At its core, the purpose of the committee is to put a people-led structure around Randstad’s ED&I policies, and as people from all parts of the company can join as a committee member, it broadens the voice and impact of ED&I across the business.

The team is made up of people who bring their own unique perspectives, including Pasifika and Māori understanding, gender diversity, HR principles and neurodiversity. In addition, the committee is tapping into external networks, gaining insight into practices of other companies further along in their journey.

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It’s incredible how supportive other businesses are, and this is one area we would also like to be able to share with our clients. These insights have helped our committee build upon our framework and purpose for what ED&I looks like within Randstad NZ.

Claire Smart
HR Director, Randstad NZ

tuning into the Māori lens in partnership with Manavation

When it comes to building inclusive bi-cultural competence, Randstad is actively establishing and participating in various Māori-led activities and initiatives.

About 12 months ago, Randstad put in place a partnership with Manavation to promote more cultural confidence among the team. Manavation offers handcrafted courses and workshops to encourage beginners embarking on their te reo journey. The organisation is entirely focused on helping businesses and individuals to integrate the Māori language into everyday life.

The Randstad team have access to modules on the Manavation platform to learn Māori phrases and has had the chance to participate in courses.

All employees have access to online learning, virtual classes and cultural confidence workshops to support their understanding of a Māori worldview in candidate and client interactions.

In addition, as part of this programme everyone was encouraged to create, develop and share their own pepeha. Claire states as part of this year’s Māori Language Week, Randstad continued this initiative, encouraging everyone to practise their Reo in the workplace.

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building Māori cultural competency and partnering with leading businesses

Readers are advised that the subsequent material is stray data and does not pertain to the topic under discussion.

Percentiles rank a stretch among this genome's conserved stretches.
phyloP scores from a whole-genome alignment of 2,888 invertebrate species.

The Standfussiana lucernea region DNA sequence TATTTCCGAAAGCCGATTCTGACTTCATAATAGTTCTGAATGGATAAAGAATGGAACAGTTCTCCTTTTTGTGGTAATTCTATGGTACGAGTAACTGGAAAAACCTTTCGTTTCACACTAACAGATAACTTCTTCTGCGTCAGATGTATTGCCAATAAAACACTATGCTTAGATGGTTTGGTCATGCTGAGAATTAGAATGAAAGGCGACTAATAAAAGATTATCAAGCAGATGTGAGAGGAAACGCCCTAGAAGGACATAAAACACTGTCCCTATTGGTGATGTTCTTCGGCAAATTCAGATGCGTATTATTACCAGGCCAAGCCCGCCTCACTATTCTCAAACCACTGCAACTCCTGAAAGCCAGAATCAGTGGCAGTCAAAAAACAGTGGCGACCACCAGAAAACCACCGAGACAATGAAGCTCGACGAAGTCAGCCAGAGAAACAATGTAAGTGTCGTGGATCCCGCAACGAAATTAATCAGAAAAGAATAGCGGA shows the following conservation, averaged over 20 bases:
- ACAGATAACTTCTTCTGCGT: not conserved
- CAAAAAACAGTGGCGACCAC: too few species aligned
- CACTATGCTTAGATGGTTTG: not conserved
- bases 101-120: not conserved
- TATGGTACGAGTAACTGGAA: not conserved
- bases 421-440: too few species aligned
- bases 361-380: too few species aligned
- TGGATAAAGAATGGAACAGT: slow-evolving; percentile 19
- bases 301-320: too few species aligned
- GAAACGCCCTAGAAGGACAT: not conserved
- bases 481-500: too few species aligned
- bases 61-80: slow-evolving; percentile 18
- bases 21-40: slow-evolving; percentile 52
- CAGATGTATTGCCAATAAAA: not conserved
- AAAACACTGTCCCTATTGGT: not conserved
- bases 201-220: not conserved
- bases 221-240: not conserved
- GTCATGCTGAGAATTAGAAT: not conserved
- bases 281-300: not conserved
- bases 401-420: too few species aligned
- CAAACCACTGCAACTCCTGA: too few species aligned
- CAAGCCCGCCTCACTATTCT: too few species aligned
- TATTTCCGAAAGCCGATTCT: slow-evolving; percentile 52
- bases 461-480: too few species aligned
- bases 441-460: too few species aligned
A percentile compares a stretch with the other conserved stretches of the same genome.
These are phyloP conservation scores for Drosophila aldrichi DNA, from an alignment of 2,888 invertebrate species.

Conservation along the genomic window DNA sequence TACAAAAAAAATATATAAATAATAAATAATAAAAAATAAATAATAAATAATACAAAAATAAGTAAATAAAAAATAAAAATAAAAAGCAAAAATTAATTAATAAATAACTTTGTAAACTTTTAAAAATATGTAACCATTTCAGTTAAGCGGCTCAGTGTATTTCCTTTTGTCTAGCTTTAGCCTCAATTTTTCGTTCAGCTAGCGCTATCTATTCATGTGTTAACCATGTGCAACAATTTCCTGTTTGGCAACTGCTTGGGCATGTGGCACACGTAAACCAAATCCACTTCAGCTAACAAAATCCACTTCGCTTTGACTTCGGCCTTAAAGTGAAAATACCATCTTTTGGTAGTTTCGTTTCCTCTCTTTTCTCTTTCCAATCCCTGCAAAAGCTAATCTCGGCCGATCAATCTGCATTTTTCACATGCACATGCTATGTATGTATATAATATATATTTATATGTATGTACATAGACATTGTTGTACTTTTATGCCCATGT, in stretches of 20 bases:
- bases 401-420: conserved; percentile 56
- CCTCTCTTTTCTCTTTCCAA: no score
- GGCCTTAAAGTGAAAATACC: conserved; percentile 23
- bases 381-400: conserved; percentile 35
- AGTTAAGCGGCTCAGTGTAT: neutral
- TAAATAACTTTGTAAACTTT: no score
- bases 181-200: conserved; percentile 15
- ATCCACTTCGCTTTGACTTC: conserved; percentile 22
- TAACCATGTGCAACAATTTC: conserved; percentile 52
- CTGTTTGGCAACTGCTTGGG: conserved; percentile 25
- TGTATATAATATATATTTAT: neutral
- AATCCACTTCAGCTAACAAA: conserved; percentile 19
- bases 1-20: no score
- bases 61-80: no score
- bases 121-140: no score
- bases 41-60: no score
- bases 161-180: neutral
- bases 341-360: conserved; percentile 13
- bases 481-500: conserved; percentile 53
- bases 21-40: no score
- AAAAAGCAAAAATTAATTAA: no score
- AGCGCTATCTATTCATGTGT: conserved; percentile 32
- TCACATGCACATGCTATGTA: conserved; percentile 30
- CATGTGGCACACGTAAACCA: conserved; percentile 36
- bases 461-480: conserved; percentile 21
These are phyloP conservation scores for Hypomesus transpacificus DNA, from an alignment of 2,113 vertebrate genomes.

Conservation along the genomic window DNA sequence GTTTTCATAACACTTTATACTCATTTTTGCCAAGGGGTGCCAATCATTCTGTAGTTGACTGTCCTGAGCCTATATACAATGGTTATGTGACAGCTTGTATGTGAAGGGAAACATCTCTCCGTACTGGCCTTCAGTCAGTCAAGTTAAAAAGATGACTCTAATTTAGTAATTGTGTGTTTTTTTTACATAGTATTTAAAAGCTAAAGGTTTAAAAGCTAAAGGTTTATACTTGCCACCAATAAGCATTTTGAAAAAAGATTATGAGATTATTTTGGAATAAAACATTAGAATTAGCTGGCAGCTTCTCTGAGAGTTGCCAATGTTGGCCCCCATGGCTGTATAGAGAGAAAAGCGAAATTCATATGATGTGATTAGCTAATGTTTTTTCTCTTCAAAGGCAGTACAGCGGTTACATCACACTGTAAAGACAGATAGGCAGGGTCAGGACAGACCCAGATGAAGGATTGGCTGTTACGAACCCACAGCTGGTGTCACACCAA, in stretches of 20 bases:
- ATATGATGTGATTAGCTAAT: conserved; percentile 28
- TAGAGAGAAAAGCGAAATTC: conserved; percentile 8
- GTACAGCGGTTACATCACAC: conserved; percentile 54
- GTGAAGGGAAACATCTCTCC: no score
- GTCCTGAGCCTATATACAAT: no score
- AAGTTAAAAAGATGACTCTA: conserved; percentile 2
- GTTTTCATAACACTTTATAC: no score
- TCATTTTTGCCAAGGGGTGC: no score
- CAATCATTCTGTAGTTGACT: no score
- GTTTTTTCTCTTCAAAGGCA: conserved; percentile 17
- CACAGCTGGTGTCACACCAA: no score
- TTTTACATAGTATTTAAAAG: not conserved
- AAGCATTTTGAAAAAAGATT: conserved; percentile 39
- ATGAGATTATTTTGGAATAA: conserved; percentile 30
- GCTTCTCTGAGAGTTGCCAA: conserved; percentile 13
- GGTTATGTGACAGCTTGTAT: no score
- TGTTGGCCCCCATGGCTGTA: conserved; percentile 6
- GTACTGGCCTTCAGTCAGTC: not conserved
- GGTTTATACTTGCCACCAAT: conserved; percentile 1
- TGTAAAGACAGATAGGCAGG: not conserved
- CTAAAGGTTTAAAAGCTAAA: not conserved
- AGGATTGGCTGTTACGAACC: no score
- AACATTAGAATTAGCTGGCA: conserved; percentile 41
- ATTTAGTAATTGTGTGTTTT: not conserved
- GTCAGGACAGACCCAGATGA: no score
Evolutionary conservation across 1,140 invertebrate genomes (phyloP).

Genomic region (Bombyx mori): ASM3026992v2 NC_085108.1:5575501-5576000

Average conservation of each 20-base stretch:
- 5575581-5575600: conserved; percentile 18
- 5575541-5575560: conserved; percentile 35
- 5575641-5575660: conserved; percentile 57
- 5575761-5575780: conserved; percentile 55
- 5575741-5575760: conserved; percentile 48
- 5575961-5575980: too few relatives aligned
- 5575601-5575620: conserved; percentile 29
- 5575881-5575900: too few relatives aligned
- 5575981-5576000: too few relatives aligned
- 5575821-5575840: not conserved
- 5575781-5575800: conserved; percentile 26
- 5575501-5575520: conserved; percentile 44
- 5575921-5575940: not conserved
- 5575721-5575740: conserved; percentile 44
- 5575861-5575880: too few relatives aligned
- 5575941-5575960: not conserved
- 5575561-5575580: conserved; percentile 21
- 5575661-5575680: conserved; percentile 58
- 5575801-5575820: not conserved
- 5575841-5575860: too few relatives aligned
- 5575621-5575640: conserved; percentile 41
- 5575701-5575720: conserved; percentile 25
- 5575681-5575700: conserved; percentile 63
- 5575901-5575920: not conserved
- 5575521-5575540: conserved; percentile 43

Miria Jacobs, a consultant with Randstad and member of the ED&I committee, is passionate about supporting the intent to create a more inclusive bi-cultural workplace.

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The key thing, for me, is respect for our heritage and respecting our Tangata Whenua, and where we came from. For people who may not be as involved in the Māori community as others, or are from different backgrounds, it's important for them to understand our history and culture. I think it’s fantastic to allow people from all walks of life to feel completely comfortable bringing their culture, history and heritage into work, and wearing that proudly.

Miria Jacobs
Consultant and ED&I Committee Member, Randstad

moving forward one step at a time

Within Randstad NZ, the conversation around equity, diversity and inclusion and becoming a more culturally competent organisation is ongoing. It's committed to working on building more purposeful ED&I thinking and initiatives into the way it does business in New Zealand.

However, it also recognises that this doesn't happen overnight, and it requires working with those who have the passion, sensitivity and understanding required to traverse such a topic.

For Randstad NZ, this means not trying to do everything at once, but moving step by step, ensuring the whole team is working together, to create a more enlightened and supportive path for themselves, their colleagues, and clients.